This is how age-appropriate living works: Part 4 - Multigenerational houses

Young and old under one roof: once a frequently chosen form of living, nowadays rather rare. But that seems to be changing. Multigenerational homes are becoming increasingly popular. After all, grandparents, adults and children living together offers a number of advantages. Even those who don't have the option of moving in with their own family don't have to do without.

How does a multigenerational house work?

There are no fixed rules for living together in a multigenerational house. There are housing projects in which each party has its own clearly defined apartment - in some cases, these are even spread over several houses. In other projects, however, the residents have their own rooms and retreats, but share the kitchen and other common areas, similar to a shared apartment. Places where the various residents can come together are important in any case. This is the only way to create a community that benefits from living together.

Because each generation has something to give to the other. While the seniors play with the children or do homework, the parents can work or do other things. In return, you help the seniors, for example by driving them to the doctor or going shopping for them.

How do I find a multigenerational project?

Seniors and families can either join an existing project or look for suitable premises. You can find an overview of housing projects on specially designed portals on the Internet, for example. But you can also find what you are looking for on the usual real estate and WG search portals.

If you are looking for a suitable property, it is advisable to contact a real estate agent. After all, there are many things to consider here. Is there enough space for all parties? Are the living spaces barrier-free for seniors? Are there lockable residential units? If you want to launch a larger project, it also makes sense to set up an association.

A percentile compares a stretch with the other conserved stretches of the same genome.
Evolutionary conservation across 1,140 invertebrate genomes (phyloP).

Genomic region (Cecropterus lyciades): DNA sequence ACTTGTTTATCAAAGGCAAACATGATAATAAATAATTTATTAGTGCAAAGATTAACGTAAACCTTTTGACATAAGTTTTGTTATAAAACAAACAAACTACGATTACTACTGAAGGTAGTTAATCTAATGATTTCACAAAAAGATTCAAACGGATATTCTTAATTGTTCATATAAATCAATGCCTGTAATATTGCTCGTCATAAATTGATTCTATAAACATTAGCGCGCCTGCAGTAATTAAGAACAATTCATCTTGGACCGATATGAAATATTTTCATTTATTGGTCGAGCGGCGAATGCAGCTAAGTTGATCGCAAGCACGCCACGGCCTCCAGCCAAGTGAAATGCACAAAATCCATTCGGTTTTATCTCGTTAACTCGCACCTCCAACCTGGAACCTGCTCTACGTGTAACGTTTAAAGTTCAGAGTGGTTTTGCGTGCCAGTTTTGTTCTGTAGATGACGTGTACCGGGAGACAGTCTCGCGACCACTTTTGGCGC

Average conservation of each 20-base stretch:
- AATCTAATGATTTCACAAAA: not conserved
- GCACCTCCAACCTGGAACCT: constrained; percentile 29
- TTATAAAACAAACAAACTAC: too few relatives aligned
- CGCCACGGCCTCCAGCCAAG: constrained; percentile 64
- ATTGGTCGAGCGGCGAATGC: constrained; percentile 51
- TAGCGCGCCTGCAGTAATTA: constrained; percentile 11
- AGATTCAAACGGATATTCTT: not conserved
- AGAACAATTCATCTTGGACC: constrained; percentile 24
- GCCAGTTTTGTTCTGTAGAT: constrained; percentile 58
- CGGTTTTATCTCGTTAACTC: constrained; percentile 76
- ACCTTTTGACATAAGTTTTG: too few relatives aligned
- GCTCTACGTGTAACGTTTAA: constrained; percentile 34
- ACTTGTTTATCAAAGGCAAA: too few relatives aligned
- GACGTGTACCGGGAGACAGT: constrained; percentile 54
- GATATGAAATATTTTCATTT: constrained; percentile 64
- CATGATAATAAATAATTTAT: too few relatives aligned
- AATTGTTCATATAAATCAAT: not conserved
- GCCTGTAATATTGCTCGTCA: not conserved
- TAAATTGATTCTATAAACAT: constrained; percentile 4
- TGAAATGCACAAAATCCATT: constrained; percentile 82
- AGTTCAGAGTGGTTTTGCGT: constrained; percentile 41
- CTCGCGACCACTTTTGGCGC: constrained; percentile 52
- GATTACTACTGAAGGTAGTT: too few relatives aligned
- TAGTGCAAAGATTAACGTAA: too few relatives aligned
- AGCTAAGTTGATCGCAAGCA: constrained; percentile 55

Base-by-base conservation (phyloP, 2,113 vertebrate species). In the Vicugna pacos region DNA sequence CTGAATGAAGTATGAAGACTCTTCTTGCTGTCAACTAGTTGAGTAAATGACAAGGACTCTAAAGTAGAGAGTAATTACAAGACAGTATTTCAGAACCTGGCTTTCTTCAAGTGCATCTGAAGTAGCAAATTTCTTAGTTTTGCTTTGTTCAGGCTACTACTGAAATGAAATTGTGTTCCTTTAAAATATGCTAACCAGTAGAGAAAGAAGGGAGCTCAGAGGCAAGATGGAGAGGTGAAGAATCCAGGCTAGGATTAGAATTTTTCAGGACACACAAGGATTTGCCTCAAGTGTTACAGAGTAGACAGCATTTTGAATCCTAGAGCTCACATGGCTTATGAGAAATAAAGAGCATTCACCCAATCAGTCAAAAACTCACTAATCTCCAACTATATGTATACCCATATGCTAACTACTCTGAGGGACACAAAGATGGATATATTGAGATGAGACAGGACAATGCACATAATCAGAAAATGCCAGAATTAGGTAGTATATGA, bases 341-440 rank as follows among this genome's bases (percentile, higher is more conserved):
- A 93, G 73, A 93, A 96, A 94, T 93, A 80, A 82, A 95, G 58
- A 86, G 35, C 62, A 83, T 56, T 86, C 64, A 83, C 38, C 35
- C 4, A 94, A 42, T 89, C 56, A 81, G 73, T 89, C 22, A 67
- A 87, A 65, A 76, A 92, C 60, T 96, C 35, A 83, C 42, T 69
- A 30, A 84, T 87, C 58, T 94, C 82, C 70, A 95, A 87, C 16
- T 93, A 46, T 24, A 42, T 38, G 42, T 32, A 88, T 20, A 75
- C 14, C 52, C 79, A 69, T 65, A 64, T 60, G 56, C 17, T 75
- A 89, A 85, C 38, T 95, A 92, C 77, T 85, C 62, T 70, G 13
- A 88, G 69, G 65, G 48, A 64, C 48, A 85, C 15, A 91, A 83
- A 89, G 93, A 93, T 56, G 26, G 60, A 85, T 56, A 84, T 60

Is a multigenerational house a good fit for me?

Further above we have already talked about the advantages of the multigenerational house. If you appreciate the company of other people and like to be part of a community, living in a multigenerational house is an interesting option. However, if you prefer your peace and quiet and are quickly annoyed by children's laughter and shouting, this form of housing is probably not for you.

Many generation projects also pursue a certain lifestyle in other ways and pay particular attention to sustainability or religion, for example. Here it is important to have an eye on whether the lifestyle of the community matches one's own lifestyle.

Are you considering whether living in a generation project could be of interest to you or are you generally interested in the topic of "living in old age"? Contact us now. We will be happy to advise you on your options.

Photo: IgorVetushko

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